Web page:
Sports

Spartans facing world’s best

Trinity Western Spartans’ Daniel Jansen Van Doorn hammers a ball between UBC’s Cary Brett (14) and Jarrid Ireland last week at Yale Secondary in pre-season volleyball. The Spartans won in five sets. Jansen Van Doorn and the rest of his teammates are off to Qatar this week for the FIVB world club volleyball championships. - John Morrow/Black Press
Trinity Western Spartans’ Daniel Jansen Van Doorn hammers a ball between UBC’s Cary Brett (14) and Jarrid Ireland last week at Yale Secondary in pre-season volleyball. The Spartans won in five sets. Jansen Van Doorn and the rest of his teammates are off to Qatar this week for the FIVB world club volleyball championships.
— image credit: John Morrow/Black Press

Imagine the Langley Rivermen facing off against the Vancouver Canucks or the Langley Rams playing the Green Bay Packers. Maybe the Trinity Western Spartans soccer team up against Manchester United or the basketball team hitting the hardwood against the Los Angeles Lakers. Or the Langley Blaze taking on the New York Yankees.

While these local Langley teams do feature some top-level athletes, that is nothing compared to playing professional athletes.

And this is what awaits the Trinity Western men’s volleyball team.

“We go in with eyes wide open,” said Spartans coach Ben Josephson.

The Spartans leave for Doha, Qatar tomorrow (Oct. 5) where they will represent Canada at the FIVB club world volleyball championships.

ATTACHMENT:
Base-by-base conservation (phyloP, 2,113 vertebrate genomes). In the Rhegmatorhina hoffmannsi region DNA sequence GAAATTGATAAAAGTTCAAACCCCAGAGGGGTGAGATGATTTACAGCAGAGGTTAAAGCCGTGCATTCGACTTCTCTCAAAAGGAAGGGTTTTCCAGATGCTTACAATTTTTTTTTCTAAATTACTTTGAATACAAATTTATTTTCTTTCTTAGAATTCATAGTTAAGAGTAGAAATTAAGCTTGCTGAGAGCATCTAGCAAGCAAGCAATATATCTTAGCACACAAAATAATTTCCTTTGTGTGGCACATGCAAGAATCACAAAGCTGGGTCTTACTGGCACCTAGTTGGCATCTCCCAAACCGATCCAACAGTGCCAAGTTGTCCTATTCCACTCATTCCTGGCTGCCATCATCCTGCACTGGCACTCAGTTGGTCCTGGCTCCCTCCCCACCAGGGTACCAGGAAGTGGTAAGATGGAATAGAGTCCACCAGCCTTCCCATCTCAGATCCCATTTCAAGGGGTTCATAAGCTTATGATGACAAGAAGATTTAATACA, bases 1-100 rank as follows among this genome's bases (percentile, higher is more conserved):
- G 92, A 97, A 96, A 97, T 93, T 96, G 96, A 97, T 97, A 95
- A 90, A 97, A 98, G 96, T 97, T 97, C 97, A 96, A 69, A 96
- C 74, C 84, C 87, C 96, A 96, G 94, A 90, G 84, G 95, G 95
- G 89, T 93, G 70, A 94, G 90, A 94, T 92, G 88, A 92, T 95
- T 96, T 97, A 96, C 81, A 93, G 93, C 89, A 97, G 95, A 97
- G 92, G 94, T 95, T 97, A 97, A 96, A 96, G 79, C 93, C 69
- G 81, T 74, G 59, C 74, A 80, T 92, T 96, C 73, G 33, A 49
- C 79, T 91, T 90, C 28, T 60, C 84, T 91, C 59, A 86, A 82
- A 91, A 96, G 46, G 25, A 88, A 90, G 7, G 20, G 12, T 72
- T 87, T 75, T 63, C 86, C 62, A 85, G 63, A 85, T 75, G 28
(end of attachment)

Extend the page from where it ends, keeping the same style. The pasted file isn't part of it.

They were chosen by NORCECA (North America, Central America and Caribbean) to represent the region at the eight-team tournament, which features the world’s best club teams, including the two-time defending champions Trentino from Italy and the Russian champion Zenit Kazan.

“These are the best players in the world,” Josephson said.

“These are the guys we watch on YouTube, the guys they model their games after.

“To get the chance to be on the same floor as them, play against their heroes, is an awesome learning experience for us.”

The players do not have any illusions of pulling off a Cinderella upset, or of having their confidence hurt by showing badly.

“We are not really concerned about having our confidence shattered,” said Marc Howatson. “It is just a good chance to see what the best players in the world are like, what we can strive for.”

The team will focus on improvement and learning.

“They are physically and experience-wise just way better than us,” Howatson said.

“We just go in worrying about our own side of the net and work on things we need to work on.”

The chance to attend the tournament came out of the blue.

With no pro teams in North America, last year the Americans sent a squad of their full-time national training centre players.

This year, that opportunity was given to the Canadians. But with the national team players in Mexico for the Pan American Games, Trinity Westen was given the opportunity to attend as the defending Canadian Interuniversity Sport national champions.

“The stars aligned perfectly for this opportunity so we are hoping to make the most of it,” Josephson said.

The Spartans are not going into the tournament with any grand illusions of knocking off the world’s best.

“We don’t have any expectations; we know we are out-matched badly,” the coach said.

“We are hoping to get double figures every set. If we get to 10 points, we are holding our own.”

The team will use this as a learning experience.

“We hope this will set the standard for us for how to train when we get back,” Josephson said. “Once they see what the world’s best players look like, now we know how far we have to go to push towards that.”

The world championships run from Oct. 8-14.

Following the team’s return, they will prepare for the start of the Canada West regular season, which opens Oct. 28.

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